This is our fourth hurricane season in the South, and once again an evacuation order appears to be imminent. (Why can’t we just have fall?)
Evacuation and hurricane preparedness are never fun for anyone, but it takes on an added degree of difficulty for first responder families. In short, it’s absolutely miserable.
If you stay, you’re on your own and your first responder is worrying about you on top of trying to do his/her job. If you leave, you’re leaving without them and worrying yourself sick hoping they’re OK. But when you throw kids in the mix, there are even more variables to consider.
I’ve found there’s simply no way to assure a child that their parent will be alright when they’ve been listening to everyone from the cashier at the grocery store to the man on television act like it’s the end of the world. How do you tell a child they have to leave because it’s not safe to stay, but then tell them you’re leaving their parent behind? Not a fun situation.
Having done both the evacuation thing and the hunkering-down-to-ride-it-out thing by myself with five children, I have found a few things that I think are good for helping little ones through the process.
*As a side note, all these things also apply for time away for training, the academy or deployments!*
Spend Time Together Before
If at all possible, try to spend a little extra time together before the recall starts. It’s no secret that kids spell love T-I-M-E. Seeing you stressed and panicked makes them stressed and panicked. Let them see you happy and calm. Play a game, read a book, go for a walk, snuggle a little more before bed. Any little bit of time helps and gives them a good distraction in the days leading up to the separation- for both of you!
Let Them Help
It’s tempting to just try to keep them out from underfoot while you’re preparing for the storm, but it can help them feel more in control if you find ways to let them help. Ask the older ones to entertain younger ones, let them help pack their clothes, have them put snacks in a box. Make sure they hear that what they’re doing is necessary and helpful and tell them how much you appreciate them contributing.
Recordable Story Books/Animals
My parents live in another state and some of my kids’ favorite things are stories and stuffed animals with their voices recorded on them. Helps them feel close even from far away. If you don’t have either of those, try taking a video of their parent reading them a story and let them watch it each night before bed. You can find a recordable version of Under The Same Moon HERE.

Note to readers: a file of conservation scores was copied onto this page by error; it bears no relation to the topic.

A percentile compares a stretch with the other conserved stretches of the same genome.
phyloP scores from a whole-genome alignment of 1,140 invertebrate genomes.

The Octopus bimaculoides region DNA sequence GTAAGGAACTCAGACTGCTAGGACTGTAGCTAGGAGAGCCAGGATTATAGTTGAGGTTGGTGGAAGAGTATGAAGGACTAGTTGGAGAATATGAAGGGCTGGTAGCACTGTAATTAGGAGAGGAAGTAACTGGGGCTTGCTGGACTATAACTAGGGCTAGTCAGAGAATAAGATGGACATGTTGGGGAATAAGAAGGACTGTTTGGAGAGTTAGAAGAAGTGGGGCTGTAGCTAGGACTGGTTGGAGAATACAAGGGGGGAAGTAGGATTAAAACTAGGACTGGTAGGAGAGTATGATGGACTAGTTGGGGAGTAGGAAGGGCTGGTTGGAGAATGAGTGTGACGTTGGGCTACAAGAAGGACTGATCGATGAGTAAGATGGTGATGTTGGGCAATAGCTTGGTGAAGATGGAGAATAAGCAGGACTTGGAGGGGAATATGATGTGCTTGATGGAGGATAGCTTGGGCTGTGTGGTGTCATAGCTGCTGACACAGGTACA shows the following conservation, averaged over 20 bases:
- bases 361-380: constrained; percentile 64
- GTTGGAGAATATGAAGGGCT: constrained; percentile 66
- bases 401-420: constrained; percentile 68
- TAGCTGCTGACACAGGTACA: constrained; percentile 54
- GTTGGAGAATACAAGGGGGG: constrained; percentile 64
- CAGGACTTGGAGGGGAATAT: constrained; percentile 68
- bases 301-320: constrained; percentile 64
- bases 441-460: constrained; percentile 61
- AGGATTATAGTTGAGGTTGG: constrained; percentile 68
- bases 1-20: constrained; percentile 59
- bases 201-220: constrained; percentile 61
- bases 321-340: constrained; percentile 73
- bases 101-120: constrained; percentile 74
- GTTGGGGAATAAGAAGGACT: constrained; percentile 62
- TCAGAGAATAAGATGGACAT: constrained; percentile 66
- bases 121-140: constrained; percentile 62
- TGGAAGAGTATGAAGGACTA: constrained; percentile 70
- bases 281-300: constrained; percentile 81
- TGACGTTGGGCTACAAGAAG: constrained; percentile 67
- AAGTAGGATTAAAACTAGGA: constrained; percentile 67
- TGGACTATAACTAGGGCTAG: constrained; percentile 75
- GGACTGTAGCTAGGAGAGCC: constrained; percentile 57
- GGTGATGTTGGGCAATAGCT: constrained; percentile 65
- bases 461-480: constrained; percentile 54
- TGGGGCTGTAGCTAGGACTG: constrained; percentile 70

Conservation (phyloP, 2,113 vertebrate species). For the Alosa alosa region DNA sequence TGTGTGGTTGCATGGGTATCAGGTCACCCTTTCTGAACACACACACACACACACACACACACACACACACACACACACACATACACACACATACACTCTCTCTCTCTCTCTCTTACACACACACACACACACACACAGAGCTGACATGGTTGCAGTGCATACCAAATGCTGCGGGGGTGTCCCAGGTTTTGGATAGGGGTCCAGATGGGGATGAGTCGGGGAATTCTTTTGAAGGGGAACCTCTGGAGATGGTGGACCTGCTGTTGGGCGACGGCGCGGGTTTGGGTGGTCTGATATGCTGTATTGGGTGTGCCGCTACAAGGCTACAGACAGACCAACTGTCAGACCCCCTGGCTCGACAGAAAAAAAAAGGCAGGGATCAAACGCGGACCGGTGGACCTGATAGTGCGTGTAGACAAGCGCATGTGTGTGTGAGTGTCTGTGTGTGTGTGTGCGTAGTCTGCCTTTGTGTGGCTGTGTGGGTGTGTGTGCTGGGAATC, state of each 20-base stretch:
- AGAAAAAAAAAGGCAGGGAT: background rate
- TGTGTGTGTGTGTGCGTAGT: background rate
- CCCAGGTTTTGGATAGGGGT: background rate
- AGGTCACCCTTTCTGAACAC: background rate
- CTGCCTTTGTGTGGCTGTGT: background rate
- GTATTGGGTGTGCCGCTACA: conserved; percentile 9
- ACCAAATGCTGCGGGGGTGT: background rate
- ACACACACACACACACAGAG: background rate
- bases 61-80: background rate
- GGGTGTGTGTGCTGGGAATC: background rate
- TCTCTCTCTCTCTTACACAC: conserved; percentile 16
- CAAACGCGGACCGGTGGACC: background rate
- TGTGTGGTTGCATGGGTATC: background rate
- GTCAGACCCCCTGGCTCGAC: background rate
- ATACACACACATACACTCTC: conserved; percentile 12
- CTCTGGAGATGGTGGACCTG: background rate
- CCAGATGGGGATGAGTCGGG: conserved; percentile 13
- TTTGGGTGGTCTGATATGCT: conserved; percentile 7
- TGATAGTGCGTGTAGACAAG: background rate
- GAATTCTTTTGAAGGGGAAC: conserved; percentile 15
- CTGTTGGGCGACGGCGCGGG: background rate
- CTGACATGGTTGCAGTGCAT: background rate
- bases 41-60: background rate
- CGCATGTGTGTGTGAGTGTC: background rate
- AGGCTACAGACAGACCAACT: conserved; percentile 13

Try to Keep to a Routine
It seems impossible, but routines help kids feel safe. Try to keep as many pieces of their routine intact as possible. Try to have the same bedtime or read the same book or whatever you would normally do at home. It’s likely that the majority of your routine will be shot, and that’s OK, at least try to keep things consistent for the circumstances. So, if you have been letting them listen to their parent read a book right before bed, don’t put them to bed without it if you can help it. It might not be their normal routine, but if they feel like they have something they can expect to take place it can give them the much-needed reassurance that everything is under control.
A Special Item to Keep Safe
Along the same lines of letting them help, giving them something special to hold onto and “keep safe” while you’re apart can be really helpful for kids. It could be anything from a teddy bear to a small trinket. Just tell them you want them to have it and ask them to keep it safe for you until you’re all back home. Being put in a protector role themselves helps kids feel braver.
This is one we used during deployments and while he was at the academy but it would be awesome here too. Keep a jar of Hershey Kisses and every night you’re apart give them a kiss from mommy/daddy before bed. Chocolate makes everything better.
Daddy Box (Mommy Box)
We actually started this tradition when daddy was on patrol and missed a lot of fun stuff working. The kids would write him letters (or draw him pictures for those too little to write) any time they wanted to tell him something but couldn’t right then. Then all the letters would go into the Daddy Box. When Daddy got home he’d be able to read all the letters and see all the pictures and they would have a way to remember all the fun stuff they wanted to tell him about. The kids loved this. Just grab a few sheets of paper and a box of colored pencils. (Crayons will either melt in your car, go through the laundry or be eaten by the dog…don’t ask me how I know.)
The very best thing you can do for your kids is pray with them and be their calm. It’s impossible not to worry, but try to focus on the little eyes in front of you. Our first responders are doing their job…and they’re counting on us to do ours and be the hero for our children. Stay strong, stay safe, and know this too shall pass.